The fine art of the scathing insult

One of the things I enjoy about writing for BoingBoing is the opportunity it's giving me to learn how to write reviews of books. That's not something I'd ever done before I started writing here. And I'm only now getting around to experimenting with not only describing books I like, but figuring out how to talk about books I find to be flawed. Fair criticism is a difficult skill to learn.

That's why I'm sort of simultaneously terrified and in awe of this 1991 book review, published in the International Journal of Primatology. In it, anthropologist Matt Cartmill expresses his opinions about sociologist Donna Haraway's book Primate Visions. I don't know enough about either scholar, or the book, to have an opinion about whether Cartmill is right or wrong. But, wowow, is that a blistering review.

This is a book that contradicts itself a hundred times; but that is not a criticism of it, because its author thinks contradictions are a sign of intellectual ferment and vitality. This is a book that systematically distorts and selects historical evidence; but that is not a criticism, because its author thinks that all interpretations are biased, and she regards it as her duty to pick and choose her facts to favor her own brand of politics. This is a book full of vaporous, French-intellectual prose that makes Teilhard de Chardin sound like Ernest Hemingway by comparison; but that is not a criticism, because the author likes that sort of prose and has taken lessons in how to write it, and she thinks that plain, homely speech is part of a conspiracy to oppress the poor.

This is a book that clatters around in a dark closet of irrelevancies for 450 pages before it bumps accidentally into its index and stops; but that is not a criticism, either, because its author finds it gratifying and refreshing to bang unrelated facts together as a rebuke to stuffy minds. This book infuriated me; but that is not a defect in it, because it is supposed to infuriate people like me, and the author would have been happier still if I had blown out an artery. In short, this book is flawless, because all its deficiencies are deliberate products of art. Given its assumptions, there is nothing here to criticize. The only course open to a reviewer who dislikes this book as much as I do is to question its author’s fundamental assumptions—which are big-ticket items involving the nature and relationships of language, knowledge, and science.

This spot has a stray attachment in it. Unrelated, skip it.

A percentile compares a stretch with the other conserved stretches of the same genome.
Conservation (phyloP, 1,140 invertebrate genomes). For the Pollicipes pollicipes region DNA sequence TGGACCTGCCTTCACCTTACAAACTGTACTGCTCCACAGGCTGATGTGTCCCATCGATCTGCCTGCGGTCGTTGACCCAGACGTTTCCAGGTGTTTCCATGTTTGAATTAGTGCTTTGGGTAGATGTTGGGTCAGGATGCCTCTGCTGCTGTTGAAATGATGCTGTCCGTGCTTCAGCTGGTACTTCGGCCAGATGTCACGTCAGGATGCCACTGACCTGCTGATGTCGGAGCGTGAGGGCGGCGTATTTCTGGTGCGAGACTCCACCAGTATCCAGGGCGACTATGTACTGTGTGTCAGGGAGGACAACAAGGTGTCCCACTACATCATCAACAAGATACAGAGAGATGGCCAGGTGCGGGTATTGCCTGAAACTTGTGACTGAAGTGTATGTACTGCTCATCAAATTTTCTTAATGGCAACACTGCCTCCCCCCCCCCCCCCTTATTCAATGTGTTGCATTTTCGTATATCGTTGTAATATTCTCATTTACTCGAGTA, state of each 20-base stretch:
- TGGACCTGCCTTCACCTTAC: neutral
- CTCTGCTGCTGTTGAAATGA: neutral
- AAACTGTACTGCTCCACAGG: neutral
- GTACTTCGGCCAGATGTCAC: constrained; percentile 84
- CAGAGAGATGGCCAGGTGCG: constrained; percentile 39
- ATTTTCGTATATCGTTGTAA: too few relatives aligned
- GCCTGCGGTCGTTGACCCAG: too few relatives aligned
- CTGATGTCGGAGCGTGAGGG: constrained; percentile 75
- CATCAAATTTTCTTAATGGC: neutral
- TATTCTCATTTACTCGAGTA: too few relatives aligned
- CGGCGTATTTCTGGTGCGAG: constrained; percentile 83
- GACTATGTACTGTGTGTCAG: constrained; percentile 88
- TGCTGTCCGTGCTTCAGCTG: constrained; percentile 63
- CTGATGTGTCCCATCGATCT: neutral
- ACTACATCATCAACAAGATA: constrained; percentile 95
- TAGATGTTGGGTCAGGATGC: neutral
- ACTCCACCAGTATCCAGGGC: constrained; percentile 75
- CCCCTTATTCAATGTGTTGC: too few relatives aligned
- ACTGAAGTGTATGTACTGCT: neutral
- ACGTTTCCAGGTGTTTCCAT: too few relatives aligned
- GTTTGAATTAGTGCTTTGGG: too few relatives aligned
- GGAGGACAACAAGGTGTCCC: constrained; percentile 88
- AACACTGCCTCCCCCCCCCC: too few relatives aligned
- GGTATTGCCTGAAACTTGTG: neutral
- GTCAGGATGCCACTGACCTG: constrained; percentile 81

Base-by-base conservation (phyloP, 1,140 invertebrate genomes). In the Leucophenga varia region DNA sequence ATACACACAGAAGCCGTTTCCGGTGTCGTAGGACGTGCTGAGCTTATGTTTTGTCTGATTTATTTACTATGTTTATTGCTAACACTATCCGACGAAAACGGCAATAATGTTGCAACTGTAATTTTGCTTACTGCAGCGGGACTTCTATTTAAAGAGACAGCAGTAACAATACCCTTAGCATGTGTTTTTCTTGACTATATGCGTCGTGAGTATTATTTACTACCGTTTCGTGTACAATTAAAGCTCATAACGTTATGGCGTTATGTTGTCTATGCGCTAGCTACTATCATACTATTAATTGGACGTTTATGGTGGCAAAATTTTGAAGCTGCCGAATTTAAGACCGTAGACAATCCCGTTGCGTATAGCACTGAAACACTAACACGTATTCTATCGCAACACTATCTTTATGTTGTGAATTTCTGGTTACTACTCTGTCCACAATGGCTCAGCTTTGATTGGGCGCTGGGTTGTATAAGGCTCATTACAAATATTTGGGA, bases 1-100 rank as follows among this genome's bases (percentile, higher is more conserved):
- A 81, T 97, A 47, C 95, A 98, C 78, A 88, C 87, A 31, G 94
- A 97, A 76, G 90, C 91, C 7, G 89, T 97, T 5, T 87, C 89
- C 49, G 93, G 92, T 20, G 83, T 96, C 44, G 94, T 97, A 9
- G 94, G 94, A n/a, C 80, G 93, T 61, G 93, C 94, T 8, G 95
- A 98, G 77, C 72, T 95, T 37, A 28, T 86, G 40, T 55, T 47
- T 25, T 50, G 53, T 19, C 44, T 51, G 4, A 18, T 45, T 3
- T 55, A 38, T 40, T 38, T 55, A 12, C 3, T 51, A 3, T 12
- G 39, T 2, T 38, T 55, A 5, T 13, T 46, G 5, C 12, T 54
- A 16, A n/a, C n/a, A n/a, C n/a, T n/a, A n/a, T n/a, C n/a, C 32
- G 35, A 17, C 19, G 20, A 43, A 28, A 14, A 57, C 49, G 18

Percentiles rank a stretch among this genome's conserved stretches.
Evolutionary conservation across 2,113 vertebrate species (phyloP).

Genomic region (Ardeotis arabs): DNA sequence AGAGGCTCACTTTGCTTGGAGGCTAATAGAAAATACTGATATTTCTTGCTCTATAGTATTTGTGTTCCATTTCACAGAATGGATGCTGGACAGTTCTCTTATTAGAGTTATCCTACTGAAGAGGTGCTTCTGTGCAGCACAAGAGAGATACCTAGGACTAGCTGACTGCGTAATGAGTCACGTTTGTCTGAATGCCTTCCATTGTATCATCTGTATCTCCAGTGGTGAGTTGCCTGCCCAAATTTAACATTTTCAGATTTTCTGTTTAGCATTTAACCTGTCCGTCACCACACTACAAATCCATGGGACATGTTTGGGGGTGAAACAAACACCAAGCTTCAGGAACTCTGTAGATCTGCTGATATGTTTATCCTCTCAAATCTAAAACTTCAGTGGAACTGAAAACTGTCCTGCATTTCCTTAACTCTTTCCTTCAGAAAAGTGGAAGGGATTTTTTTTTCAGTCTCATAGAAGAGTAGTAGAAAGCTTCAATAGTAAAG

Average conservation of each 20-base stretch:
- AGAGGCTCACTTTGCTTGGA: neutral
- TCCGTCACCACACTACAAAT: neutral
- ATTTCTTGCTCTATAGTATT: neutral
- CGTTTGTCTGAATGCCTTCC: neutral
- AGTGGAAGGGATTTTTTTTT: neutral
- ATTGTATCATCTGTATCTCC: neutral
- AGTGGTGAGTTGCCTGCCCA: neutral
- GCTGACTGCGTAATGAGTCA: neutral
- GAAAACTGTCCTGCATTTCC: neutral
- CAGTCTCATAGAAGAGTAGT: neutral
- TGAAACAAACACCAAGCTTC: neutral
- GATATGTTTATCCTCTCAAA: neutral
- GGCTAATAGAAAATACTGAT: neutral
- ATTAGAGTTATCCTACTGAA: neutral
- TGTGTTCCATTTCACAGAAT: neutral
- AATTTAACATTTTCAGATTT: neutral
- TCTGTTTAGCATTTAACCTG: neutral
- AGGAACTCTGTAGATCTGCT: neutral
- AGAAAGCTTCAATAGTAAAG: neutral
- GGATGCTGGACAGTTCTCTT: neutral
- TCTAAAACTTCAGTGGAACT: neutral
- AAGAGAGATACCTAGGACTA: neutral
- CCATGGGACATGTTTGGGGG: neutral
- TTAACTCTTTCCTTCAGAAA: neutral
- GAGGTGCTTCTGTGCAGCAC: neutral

Via Evgeny Morozov

Image: Fear and Suspicion, a Creative Commons Attribution (2.0) image from alyssafilmmaker's photostream


  1. It’s kind of mean-spirited, but yea…

    This is a book full of vaporous, French-intellectual prose that makes Teilhard de Chardin sound like Ernest Hemingway by comparison…

    it’s got the scathe thing down!

  2. Blistering-ish. To me it reads more like the then-trendy, by now really stale, debates over postmodernism and critical theory. Harraway is a postmodern feminist, posthumanist, transgressive thinker, and scholars like her get a lot of this kind of smarmy bile. The whole “big words make my brain hurt” shtick tips off the critic’s retrogressive agenda.

    1. Postmoderist, feminist, posthumanist, transgressive thinkers (if it’s really possible to think when one has subscribed to so many schools of thought) are not above casting smarm in the direction of those they disagree with, either.

      Of course, my favorite post- paper has to be Professor Alan Sokal’s groundbreaking “Transgressing the Boundaries: Toward a Transformative Hermeneutics of Quantum Gravity.” Social Text did us all a favor by publishing it (I just wish they would have had the fortitude to publish the author’s later clarifications).

      1. …and so say all of us. 

        That was a classic example of people publishing something they didn’t even understand themselves, mostly because it was deliberate rubbish.

        It gave post-modernism a bad name…not that there were not enough Derrida-ists out there doing that anyway.

    2. The only reason such debates are stale is because they have long since been won. It is now well accepted that postmodernism / critical theory is nothing more than obfuscated nonsense.

      1. Not really. It’s the still foundation of a lot of scholarship in the humanities and social sciences. It has its excesses- and things it is very rightly criticized for- but it’s also a very useful tool, especially for addressing the failures of modernism.

        1. Similar defences were made for Freudianism. That too was openly mocked in a manner similar to postmodernism. It is now almost completely dead even in the disciplines it once dominated.

          The same will happen to postmodernism, even if it takes a generation or two.

          1. The school of postmodern thought was responsible for some of the best things to have ever come out of the academy. Genuine improvements in the rights of women and the LGBT community as well as the support of land rights for indigenous communities in the discussions surrounding post colonialism, such as the Mabo decision in Australia. As well as a deflation of the pomposity of high art and the recognition that just about anything is worthy of study by the academy if approached in the correct manner.  It also predicted much of the hybrid, hypertexted, mash ups that we take for granted in our online existence. There were many extremes in the “discourse” – no argument. But there was a great deal that was good, exciting and hugely influential.  Post Modernism is far from dead. Indeed, I think we’re only just beginning to see it spread its wings as it is finally accepted by the mainstream.